National Geographic : 1896 Oct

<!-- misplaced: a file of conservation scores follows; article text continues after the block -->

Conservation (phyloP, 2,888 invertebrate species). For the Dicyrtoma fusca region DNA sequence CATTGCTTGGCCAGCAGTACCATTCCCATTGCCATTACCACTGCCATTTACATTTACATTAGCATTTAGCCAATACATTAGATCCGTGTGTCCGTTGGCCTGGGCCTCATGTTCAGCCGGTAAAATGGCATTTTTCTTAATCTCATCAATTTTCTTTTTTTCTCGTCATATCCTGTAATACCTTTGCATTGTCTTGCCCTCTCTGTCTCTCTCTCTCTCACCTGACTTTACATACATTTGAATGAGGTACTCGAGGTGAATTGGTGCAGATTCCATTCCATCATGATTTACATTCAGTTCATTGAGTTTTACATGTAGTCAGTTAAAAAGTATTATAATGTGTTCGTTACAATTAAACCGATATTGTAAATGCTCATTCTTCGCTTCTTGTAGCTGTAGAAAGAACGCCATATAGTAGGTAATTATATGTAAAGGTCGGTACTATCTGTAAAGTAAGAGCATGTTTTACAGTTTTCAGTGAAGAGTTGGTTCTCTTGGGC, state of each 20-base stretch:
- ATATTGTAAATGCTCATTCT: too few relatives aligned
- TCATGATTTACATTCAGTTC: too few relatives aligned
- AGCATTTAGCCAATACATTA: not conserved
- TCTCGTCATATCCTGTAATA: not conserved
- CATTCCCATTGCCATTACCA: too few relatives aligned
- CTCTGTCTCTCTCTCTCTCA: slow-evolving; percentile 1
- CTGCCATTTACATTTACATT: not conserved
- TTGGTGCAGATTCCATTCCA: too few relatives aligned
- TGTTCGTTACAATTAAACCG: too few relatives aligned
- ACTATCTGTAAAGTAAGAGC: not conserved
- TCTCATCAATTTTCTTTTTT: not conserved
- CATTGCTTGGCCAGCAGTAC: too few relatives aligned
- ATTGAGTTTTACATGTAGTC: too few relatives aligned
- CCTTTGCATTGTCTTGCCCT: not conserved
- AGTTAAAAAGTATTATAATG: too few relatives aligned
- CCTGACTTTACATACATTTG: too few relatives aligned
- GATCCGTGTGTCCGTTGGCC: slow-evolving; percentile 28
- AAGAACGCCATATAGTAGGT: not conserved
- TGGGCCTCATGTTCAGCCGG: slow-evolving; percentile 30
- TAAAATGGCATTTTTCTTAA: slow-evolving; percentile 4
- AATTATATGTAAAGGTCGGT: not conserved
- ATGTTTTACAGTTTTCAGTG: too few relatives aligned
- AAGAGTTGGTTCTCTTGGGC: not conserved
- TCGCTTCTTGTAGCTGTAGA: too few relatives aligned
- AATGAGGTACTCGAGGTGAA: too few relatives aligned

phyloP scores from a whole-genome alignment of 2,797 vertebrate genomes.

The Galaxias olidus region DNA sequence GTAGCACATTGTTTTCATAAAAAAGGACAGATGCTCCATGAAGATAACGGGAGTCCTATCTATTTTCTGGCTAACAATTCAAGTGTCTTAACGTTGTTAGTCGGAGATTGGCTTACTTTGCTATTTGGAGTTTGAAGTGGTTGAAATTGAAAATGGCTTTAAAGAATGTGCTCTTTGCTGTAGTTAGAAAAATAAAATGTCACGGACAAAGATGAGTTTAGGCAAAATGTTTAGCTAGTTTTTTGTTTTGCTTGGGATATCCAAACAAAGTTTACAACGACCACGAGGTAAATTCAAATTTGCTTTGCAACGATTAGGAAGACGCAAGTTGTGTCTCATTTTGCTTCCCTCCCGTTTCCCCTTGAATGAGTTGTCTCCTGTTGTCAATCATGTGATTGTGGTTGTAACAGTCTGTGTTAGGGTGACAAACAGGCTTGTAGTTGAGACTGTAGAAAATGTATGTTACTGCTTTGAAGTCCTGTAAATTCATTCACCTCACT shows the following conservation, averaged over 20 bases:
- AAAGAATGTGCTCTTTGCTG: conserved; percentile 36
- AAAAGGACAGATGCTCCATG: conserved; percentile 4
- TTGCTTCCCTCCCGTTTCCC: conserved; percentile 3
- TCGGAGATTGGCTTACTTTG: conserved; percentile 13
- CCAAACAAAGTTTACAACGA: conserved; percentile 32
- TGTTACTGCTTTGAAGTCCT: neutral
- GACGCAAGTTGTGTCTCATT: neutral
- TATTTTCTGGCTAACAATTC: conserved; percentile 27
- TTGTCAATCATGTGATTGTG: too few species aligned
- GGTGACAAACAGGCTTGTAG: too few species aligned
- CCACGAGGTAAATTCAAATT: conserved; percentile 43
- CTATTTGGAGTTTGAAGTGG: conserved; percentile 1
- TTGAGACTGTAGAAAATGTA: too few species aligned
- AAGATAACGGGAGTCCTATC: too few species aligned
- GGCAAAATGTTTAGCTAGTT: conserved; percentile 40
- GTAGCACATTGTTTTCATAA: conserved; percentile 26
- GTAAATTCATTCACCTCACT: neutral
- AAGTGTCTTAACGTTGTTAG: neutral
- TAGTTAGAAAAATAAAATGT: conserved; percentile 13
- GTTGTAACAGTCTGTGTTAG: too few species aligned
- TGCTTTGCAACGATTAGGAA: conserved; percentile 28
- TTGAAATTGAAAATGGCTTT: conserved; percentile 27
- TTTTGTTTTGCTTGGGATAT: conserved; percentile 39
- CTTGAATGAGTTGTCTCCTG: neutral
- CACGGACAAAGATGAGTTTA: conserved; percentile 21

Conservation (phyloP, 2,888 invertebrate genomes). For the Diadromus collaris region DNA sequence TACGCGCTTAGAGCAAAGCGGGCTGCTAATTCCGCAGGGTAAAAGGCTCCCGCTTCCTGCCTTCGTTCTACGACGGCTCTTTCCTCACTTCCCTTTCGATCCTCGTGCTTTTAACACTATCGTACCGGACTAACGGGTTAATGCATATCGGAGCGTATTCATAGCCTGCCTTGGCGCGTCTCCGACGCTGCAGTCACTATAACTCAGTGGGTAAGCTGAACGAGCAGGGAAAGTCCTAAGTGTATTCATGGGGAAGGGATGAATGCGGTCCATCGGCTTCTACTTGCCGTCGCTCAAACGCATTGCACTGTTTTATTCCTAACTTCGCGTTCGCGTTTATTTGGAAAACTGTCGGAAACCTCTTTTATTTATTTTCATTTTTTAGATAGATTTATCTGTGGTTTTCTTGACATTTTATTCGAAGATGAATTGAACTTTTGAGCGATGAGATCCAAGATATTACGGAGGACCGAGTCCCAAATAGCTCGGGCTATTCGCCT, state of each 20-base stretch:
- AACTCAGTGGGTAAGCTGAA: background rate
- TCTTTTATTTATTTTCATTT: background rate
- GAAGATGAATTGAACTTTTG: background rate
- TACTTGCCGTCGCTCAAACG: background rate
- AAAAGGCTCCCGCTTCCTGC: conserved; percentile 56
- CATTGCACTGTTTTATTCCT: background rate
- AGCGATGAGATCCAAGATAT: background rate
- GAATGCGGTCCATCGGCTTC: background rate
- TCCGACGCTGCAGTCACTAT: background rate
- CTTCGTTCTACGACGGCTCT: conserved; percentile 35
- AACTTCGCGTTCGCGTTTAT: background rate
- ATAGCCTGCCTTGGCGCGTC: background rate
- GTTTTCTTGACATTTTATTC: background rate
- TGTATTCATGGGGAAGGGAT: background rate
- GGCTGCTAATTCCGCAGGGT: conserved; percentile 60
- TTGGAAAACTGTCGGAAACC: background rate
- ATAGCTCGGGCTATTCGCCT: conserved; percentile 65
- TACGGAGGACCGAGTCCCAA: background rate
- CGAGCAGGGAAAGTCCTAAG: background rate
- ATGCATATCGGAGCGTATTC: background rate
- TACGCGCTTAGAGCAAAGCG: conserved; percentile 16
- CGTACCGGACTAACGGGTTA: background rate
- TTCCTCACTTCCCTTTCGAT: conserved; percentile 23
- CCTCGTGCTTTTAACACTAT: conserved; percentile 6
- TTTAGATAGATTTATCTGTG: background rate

ICE-CLIFFS ON THE KO WAK RIVER undermining the cliffs. Both of these destructive agents caused great masses of soil and tree-laden ice to become detached and fall into the stream. Where the retreating waters of spring had left these masses of detached ice stranded on the adjacent beaches or bars, piles of soft dust almost entirely free from any gritty substance would be left as a monument to mark the spot where the ice had been melted by the summer sun. These small dust heaps are a characteristic feature of the region where the ice cliffs are found and are entirely different in appearance from the gravel and sand heaps deposited in the same way by ice floated down from the upper river. An examination of the tops of the ice-cliffs was very difficult on account of the dense undergrowth and the thick carpet of moss, but on one we discovered a lake about a mile in diameter and situated some 500 yards from the face of the cliff. The water in this lake was fresh and clear, but upon being disturbed became exceedingly turbid, owing to the presence of a large quantity of fine, decayed vegetable matter on the bottom. A piece of the ice melted showed a residuum of fine, impalpable dust, which under a lens proved to be composed mainly of vegetable matter and, while fresh, emitted a very pungent, disagreeable odor. The country in this region is mostly rolling tundra plains, with innumerable small lakes and streams, all of which are tribu tary to the larger river. There is no evidence of glacial action whatever, and it is not until the first mountain range is reached, a hundred miles further upstream, that any rocks in situ are seen. Here and further inland more plainly are to be found beds of trap, which an examination shows to be a pronounced olivine diabase, with such minerals as hornblende, mica, feldspar, augite, etc, present. Other rock forms show unmistakable evidence of the eruptive agencies that have been at work in the formation of the upper river region. The formation of the remarkable ice cliffs in the lower country is, however, a geological nut which the writer admits his inability to crack. GENERAL A. W. GREELY discusses the Nansen Polar Expedi tion at considerable length in Harper's Weekly of September 19, eulogizing Dr Nansen's courage and self-reliance, but taking strong exception to his leaving the Fram.